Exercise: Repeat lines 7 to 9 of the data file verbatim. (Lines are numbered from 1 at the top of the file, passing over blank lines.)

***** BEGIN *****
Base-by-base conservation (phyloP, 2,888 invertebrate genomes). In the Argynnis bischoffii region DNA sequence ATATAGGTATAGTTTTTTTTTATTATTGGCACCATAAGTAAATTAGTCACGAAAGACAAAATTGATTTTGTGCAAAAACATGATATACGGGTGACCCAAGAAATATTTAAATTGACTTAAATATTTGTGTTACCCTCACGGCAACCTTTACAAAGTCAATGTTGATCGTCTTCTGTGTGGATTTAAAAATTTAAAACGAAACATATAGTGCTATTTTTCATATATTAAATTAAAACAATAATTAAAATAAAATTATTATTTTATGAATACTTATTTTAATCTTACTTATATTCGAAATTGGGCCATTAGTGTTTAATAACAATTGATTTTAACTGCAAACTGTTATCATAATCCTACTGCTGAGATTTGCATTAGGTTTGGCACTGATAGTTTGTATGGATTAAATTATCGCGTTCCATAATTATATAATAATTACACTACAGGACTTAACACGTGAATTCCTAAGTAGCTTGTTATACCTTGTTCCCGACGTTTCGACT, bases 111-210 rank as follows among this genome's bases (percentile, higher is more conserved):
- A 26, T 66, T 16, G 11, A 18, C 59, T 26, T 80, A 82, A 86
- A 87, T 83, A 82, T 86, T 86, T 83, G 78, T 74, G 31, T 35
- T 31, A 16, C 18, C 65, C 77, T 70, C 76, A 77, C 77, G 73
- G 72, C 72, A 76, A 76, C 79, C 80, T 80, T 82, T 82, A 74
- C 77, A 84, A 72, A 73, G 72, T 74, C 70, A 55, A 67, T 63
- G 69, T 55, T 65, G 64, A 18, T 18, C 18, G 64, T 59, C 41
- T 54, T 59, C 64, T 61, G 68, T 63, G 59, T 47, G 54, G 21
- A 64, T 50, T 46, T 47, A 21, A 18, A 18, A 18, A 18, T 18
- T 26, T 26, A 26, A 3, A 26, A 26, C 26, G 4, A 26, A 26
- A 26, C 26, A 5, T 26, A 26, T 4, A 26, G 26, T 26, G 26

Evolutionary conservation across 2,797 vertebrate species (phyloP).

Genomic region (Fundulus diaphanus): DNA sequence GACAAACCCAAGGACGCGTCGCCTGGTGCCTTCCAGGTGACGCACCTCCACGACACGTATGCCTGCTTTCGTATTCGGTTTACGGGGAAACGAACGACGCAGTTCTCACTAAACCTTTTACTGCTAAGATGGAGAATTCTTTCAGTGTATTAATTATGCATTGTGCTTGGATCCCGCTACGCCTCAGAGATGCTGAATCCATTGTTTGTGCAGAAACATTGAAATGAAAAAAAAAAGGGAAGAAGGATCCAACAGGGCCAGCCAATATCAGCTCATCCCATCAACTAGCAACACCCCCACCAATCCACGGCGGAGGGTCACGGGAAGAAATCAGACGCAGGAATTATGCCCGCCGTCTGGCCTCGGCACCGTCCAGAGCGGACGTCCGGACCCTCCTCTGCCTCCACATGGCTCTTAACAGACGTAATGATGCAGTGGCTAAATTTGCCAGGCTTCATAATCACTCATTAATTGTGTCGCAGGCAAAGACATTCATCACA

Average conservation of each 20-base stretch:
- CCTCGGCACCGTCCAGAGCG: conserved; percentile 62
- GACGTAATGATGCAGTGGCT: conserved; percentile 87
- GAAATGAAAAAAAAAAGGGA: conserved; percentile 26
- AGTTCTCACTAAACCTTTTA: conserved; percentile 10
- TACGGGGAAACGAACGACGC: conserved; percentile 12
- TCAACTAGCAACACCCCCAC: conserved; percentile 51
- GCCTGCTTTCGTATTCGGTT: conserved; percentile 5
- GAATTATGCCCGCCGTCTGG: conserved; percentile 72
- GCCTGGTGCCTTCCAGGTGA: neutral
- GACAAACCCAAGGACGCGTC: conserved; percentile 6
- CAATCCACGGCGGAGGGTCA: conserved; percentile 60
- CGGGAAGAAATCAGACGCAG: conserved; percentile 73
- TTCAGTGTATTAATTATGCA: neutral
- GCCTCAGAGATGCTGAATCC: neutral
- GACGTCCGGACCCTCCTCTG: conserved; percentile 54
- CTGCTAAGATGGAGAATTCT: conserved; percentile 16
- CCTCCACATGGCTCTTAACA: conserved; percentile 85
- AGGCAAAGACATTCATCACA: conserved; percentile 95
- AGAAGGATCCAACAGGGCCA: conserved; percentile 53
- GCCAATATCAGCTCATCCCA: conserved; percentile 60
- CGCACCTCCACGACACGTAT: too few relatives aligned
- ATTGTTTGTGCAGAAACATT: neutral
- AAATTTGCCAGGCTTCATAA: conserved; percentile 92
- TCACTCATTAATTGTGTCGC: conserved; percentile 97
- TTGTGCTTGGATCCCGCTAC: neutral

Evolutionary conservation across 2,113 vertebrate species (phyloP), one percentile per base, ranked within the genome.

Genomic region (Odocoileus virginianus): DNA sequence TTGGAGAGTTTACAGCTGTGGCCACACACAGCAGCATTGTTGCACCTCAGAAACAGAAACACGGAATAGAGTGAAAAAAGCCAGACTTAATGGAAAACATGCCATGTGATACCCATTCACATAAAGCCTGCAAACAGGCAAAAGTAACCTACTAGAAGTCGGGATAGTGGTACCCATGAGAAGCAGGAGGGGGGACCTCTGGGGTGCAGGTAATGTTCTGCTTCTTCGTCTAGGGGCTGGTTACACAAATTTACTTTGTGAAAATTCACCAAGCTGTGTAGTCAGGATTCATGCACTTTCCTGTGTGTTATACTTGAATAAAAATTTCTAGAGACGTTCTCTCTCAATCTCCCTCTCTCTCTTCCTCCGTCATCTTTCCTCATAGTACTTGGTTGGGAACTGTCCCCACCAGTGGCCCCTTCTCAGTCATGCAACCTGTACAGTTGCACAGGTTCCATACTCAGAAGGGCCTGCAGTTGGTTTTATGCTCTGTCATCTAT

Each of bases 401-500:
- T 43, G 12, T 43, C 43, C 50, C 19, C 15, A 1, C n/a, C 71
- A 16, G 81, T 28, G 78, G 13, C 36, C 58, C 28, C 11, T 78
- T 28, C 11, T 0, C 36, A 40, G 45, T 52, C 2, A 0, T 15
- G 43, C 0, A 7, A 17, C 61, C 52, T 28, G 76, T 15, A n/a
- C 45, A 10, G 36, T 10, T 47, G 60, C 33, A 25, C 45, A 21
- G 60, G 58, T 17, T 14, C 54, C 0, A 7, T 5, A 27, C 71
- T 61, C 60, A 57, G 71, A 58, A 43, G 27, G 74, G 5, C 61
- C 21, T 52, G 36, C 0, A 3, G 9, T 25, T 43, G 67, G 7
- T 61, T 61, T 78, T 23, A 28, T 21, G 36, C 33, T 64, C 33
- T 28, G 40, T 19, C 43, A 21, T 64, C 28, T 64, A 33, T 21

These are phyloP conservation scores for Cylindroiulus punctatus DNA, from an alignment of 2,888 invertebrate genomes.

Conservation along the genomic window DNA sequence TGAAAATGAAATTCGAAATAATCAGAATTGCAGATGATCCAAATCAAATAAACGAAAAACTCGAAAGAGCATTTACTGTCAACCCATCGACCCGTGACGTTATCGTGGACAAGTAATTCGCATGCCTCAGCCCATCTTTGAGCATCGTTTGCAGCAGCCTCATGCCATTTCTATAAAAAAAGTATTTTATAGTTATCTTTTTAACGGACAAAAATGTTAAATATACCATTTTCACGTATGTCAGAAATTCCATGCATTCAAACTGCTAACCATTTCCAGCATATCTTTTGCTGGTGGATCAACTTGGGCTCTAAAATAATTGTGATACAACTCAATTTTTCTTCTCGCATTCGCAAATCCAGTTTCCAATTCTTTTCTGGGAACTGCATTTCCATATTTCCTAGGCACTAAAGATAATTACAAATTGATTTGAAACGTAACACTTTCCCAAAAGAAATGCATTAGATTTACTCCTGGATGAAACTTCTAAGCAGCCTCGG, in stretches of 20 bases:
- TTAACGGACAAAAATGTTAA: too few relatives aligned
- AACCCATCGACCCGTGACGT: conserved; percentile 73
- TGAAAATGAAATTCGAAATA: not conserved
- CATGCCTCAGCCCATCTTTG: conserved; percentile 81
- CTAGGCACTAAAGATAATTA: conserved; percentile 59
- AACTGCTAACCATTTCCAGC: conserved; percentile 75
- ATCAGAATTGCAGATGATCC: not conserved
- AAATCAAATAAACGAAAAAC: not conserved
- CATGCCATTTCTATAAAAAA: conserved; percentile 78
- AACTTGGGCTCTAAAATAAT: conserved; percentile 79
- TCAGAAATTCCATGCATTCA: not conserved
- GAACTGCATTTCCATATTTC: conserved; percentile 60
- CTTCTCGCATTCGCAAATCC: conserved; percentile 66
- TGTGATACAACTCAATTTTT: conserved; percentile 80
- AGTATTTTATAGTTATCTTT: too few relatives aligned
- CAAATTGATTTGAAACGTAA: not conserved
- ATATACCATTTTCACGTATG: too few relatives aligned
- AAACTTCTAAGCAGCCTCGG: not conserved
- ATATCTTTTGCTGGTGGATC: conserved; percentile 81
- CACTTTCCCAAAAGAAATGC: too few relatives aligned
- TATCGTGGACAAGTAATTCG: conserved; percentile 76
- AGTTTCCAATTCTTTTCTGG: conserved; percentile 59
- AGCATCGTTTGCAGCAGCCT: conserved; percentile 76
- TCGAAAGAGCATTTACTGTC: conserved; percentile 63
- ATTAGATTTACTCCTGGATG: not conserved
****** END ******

- G 69, T 55, T 65, G 64, A 18, T 18, C 18, G 64, T 59, C 41
- T 54, T 59, C 64, T 61, G 68, T 63, G 59, T 47, G 54, G 21
- A 64, T 50, T 46, T 47, A 21, A 18, A 18, A 18, A 18, T 18